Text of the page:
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Charitable Giving: What You Need to Know About End-of-Year Donations

Charitable Giving: What You Need to Know About End-of-Year Donations

'Tis the season for giving! There's a reason people make donations toward the end of the year, and it’s not just because donations give you a tax break (although it helps). The holidays are about the altruistic side of humanity. Taking care of family and friends and giving to others is the focus of the season.

Loading appliances into a truck.

But, before you make a monetary end-of-year donation or donate physical items this holiday season, there are some things you should know.

The IRS Has Guidelines for End-of-Year Donations

Not all donations are accepted by the IRS, so it’s important to make sure your end-of-year donation is actually tax deductible before you try to claim it when you file your taxes.

If you plan to donate clothes or household items, they must be in good condition or better to be an acceptable IRS tax deduction. This includes:

If the items you are donating value $500 or more, they don’t have to meet this guideline so long as you have documented appraisal of the donation to submit with your taxes.

Regardless of what you donate, if your end-of-year donation is valued at $250 or more, you’ll need to get written documentation from the charity that describes the contents of the donation.  Check out our Donation Valuation guide to see list of typical ReStore items at suggested range values for determining income tax deductions.  The documentation should also have the charity’s name and address as well as the date the donation was made.

ReStore truck with a few donations.

Monetary Donations

When you donate money, things are actually a little easier. You should always get a receipt whenever you donate money (or items), no matter how much the donation is. But, if you didn’t get a receipt, you’ll need a bank or credit card statement that shows the amount of the donation, the date the donation was made, and the name of the charity.

If your donations are deducted from your paycheck, you’ll need your paystubs or a W2 statement from your employer with the total amount of the donation. You’ll also need the pledge card that shows the name of the charity to which you made the donation.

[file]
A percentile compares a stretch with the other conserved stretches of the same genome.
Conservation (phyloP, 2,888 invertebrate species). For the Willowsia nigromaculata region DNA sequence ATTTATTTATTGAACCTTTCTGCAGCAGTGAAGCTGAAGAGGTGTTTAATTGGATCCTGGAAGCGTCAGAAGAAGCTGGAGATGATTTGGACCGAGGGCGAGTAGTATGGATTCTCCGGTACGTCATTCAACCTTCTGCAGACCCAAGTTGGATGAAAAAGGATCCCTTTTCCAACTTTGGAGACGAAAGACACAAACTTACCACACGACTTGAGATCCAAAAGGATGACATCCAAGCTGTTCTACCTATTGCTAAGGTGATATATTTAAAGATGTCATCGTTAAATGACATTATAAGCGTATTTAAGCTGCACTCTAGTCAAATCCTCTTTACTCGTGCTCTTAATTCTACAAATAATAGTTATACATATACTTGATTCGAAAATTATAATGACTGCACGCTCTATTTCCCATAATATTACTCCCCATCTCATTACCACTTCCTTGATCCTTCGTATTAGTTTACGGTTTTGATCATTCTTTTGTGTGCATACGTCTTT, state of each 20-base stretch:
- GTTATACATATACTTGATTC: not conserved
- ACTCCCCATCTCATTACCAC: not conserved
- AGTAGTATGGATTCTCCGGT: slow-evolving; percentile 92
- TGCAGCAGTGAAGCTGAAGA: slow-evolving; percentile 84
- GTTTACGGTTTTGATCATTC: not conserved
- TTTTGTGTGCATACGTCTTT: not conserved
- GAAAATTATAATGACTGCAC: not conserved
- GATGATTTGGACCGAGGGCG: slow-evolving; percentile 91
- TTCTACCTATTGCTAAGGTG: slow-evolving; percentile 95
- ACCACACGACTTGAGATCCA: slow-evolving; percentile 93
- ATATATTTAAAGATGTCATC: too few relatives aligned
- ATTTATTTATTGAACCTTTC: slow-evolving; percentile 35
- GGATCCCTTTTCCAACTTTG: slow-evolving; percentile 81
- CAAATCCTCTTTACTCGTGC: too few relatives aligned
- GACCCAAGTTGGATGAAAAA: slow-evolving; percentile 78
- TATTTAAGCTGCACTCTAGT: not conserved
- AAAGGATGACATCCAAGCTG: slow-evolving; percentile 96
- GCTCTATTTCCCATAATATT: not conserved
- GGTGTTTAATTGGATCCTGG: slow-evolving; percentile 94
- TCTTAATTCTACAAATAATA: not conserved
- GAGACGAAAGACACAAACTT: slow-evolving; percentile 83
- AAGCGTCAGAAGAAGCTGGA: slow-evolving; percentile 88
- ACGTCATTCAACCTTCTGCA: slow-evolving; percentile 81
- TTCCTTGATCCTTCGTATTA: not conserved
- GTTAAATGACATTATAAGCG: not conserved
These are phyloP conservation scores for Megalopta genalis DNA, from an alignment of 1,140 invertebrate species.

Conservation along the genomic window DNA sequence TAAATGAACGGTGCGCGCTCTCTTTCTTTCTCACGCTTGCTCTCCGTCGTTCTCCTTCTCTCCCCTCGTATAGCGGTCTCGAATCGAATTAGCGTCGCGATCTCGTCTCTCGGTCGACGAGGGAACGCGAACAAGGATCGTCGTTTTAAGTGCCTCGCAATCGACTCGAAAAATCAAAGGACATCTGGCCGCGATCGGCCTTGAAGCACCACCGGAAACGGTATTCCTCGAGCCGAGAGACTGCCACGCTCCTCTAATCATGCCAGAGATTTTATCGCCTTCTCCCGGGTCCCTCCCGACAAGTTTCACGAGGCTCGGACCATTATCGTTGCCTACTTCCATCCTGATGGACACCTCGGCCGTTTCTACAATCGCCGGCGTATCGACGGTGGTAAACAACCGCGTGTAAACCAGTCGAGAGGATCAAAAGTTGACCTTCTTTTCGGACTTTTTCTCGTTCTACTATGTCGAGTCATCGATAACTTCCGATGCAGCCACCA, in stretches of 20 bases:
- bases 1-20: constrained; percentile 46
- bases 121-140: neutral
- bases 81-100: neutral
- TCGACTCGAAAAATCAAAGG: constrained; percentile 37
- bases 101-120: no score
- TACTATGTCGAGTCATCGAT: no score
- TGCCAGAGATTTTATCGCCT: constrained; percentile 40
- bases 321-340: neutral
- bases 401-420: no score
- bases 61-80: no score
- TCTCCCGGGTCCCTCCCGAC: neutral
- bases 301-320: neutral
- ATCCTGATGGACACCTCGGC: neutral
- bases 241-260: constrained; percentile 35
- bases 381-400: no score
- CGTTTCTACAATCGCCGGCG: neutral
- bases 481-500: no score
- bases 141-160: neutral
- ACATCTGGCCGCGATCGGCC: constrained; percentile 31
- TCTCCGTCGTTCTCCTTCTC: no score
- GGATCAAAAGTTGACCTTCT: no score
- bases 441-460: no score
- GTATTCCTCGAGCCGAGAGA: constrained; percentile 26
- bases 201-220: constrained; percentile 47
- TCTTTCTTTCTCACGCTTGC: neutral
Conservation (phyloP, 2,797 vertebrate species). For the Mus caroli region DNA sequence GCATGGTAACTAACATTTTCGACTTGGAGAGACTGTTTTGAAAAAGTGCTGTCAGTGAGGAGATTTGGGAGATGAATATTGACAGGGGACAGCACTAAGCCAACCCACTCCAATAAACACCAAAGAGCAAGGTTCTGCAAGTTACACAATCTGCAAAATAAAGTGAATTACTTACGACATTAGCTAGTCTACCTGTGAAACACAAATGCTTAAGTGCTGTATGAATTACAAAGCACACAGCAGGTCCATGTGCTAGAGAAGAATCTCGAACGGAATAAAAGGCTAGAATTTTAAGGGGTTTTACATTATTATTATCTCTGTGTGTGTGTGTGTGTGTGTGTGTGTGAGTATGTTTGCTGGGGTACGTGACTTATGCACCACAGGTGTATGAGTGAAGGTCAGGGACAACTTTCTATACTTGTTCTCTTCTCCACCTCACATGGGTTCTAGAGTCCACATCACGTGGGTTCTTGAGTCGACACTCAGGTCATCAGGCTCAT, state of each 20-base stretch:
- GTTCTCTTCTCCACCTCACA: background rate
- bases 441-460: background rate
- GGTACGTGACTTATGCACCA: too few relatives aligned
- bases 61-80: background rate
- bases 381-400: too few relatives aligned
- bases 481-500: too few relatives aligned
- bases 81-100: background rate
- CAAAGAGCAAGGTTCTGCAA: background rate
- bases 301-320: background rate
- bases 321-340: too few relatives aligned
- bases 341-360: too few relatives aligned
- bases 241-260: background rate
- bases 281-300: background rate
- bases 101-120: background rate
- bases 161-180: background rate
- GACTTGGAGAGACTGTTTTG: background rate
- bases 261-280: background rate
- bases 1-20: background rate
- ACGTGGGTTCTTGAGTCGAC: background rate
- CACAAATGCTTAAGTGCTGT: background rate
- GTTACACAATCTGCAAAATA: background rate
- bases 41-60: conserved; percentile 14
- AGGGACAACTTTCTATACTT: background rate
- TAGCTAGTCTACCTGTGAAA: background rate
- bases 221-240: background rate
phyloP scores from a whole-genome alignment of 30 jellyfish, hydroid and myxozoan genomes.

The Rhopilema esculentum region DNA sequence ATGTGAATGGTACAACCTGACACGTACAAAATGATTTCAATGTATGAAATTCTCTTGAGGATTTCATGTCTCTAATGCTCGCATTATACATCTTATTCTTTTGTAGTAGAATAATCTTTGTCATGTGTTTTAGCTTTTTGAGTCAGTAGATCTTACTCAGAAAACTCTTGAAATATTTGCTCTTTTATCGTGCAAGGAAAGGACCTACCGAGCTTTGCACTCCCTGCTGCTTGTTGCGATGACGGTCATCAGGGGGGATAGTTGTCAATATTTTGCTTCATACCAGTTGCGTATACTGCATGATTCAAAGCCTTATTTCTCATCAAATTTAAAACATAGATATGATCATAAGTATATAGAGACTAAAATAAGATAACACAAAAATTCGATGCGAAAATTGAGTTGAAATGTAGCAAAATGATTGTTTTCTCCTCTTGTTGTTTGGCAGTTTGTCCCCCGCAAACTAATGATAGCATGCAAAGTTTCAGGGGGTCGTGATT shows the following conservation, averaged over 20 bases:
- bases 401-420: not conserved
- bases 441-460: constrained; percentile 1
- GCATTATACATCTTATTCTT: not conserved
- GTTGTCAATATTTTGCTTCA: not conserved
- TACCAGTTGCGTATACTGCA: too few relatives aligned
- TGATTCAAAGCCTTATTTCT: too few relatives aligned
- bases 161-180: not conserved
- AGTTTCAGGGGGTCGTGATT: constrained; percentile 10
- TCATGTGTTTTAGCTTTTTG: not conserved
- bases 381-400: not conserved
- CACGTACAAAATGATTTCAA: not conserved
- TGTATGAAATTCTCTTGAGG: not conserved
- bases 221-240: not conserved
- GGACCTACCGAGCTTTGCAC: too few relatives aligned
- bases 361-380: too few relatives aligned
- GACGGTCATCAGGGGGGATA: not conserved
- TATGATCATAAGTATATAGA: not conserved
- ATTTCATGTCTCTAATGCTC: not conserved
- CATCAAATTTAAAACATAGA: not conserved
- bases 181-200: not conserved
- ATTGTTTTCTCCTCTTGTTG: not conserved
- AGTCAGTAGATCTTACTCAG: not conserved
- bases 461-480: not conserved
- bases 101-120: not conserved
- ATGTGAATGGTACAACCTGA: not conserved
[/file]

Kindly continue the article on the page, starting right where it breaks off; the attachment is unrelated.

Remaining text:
Reminders for End-of-Year Donations

The IRS has a few reminders for those who want to make end-of-year donations:
  • Donations are only deductible in the year they were made. So, if you donate $250 to Habitat for Humanity on December 25, 2018, you can claim the donation when you file your 2018 taxes. If you make a donation by check, be sure to mail the check before the end of the year to ensure you can claim it when you file. Anything that is post marked with a date of December 31 will count for that calendar year.
  • Make sure the charity you donate to is a qualified charity. The IRS offers donors Select Check, a site dedicated to helping you find charities that are qualified for tax-deductible end-of-year donations.
  • You’ll need to itemize your deductions. If you take the standard deduction, you can’t claim a donation.

We’ve made it easy to be strategic your charitable donations. Check out our tips for tax-savvy giving to make sure you’re getting the right deduction for your end-of-year donations.

Of course, donations aren't necessarily about tax deductions. Make sure you donate to a charity that resonates with you. If you love  animals, donate to the ASPCA. If you believe in affordable homeownership for those in need, donate to Twin Cities Habitat for Humanity.

donate now to support our mission

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